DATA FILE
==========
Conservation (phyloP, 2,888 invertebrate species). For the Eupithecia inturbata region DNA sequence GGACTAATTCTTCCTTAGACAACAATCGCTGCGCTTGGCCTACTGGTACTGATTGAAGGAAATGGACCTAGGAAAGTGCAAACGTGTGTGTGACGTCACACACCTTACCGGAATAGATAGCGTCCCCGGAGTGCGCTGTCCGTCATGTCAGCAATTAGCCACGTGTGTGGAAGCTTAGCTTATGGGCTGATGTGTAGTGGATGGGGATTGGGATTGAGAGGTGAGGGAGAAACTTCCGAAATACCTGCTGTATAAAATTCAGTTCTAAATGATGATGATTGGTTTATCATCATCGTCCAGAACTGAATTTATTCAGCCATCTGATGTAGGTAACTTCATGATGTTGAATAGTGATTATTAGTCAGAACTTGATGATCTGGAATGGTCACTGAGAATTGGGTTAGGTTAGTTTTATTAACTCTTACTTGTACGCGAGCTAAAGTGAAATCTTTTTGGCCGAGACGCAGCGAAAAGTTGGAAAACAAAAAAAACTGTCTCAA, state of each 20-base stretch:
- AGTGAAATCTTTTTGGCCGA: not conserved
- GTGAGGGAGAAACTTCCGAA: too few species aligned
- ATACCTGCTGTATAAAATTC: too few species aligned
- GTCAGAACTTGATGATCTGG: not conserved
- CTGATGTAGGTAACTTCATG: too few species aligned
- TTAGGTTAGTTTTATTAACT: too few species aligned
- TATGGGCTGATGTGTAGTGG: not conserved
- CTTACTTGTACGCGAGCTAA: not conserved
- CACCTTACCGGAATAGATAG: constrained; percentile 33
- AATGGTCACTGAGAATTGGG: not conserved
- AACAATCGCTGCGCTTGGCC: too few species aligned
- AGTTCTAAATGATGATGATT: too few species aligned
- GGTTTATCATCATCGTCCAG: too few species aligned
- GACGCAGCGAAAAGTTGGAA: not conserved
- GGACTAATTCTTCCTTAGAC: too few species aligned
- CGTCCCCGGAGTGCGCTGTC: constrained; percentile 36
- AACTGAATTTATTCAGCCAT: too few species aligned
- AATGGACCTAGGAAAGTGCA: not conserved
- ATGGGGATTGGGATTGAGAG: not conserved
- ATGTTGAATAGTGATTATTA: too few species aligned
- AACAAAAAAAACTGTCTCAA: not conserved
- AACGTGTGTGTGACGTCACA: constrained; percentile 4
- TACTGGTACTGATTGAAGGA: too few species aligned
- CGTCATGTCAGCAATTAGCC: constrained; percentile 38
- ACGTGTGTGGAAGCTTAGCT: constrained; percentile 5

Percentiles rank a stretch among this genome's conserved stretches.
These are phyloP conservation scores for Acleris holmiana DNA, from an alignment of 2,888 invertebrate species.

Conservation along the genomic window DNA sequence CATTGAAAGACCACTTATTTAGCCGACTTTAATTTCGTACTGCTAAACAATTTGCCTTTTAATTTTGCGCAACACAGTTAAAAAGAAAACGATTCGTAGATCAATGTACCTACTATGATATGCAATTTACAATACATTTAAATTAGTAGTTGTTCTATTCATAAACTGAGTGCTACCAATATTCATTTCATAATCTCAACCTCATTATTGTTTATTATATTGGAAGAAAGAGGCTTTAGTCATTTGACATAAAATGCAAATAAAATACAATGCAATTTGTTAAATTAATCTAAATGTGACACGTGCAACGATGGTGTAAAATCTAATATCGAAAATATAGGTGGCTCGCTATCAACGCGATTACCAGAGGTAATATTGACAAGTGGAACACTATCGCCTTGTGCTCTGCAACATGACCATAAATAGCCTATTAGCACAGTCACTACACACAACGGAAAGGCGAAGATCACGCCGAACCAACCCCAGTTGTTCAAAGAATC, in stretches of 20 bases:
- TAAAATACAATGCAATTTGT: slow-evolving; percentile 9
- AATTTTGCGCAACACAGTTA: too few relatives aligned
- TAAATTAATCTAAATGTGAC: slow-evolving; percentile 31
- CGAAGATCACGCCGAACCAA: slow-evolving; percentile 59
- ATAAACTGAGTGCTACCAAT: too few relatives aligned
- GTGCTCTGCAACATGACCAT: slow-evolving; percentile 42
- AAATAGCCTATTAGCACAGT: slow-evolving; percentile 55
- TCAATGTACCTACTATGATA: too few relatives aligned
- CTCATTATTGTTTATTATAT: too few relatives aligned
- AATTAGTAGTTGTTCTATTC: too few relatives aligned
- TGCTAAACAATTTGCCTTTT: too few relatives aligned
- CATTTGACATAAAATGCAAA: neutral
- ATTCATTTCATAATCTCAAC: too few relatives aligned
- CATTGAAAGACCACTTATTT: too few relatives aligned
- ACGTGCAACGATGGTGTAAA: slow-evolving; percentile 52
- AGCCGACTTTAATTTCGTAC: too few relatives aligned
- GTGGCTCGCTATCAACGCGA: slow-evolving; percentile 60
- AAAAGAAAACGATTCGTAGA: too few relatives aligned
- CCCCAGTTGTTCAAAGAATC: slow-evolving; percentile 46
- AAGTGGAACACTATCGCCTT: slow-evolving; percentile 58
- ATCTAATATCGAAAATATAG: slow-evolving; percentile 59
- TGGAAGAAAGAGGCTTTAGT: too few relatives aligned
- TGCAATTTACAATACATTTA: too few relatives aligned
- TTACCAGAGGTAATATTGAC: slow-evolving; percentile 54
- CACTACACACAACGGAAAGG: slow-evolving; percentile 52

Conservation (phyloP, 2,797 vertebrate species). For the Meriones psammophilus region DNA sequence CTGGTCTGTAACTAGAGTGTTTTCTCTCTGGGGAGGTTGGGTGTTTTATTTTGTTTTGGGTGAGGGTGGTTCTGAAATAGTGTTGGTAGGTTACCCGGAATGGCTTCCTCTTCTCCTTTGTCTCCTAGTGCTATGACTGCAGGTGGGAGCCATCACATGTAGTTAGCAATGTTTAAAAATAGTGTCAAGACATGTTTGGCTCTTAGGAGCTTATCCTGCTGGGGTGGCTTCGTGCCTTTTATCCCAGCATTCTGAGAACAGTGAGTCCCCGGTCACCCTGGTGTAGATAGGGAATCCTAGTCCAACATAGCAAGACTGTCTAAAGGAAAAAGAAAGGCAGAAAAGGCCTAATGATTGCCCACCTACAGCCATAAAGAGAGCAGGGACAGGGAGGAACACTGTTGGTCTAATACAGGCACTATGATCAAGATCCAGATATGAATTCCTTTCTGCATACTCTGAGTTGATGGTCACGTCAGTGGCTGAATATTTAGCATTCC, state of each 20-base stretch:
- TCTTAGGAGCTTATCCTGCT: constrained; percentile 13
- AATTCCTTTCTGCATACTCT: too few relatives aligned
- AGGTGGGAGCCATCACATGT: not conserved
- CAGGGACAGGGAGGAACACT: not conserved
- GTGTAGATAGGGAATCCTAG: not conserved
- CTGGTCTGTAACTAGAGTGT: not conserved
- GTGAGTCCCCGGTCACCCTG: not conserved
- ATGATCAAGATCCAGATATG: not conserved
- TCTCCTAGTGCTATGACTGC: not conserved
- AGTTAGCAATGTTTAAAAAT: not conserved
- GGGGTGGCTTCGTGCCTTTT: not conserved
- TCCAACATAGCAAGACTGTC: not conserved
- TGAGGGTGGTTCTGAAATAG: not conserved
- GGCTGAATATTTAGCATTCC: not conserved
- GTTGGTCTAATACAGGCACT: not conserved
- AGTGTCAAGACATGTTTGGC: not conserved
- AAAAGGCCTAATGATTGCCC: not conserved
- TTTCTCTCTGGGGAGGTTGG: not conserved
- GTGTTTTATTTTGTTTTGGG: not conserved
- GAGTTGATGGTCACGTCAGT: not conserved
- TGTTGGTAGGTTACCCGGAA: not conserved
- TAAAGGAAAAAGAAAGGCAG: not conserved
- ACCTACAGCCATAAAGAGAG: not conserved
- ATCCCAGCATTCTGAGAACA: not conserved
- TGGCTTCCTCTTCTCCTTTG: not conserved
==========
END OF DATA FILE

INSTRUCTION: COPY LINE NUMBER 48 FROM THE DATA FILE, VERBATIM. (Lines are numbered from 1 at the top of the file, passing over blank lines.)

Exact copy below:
- CCCCAGTTGTTCAAAGAATC: slow-evolving; percentile 46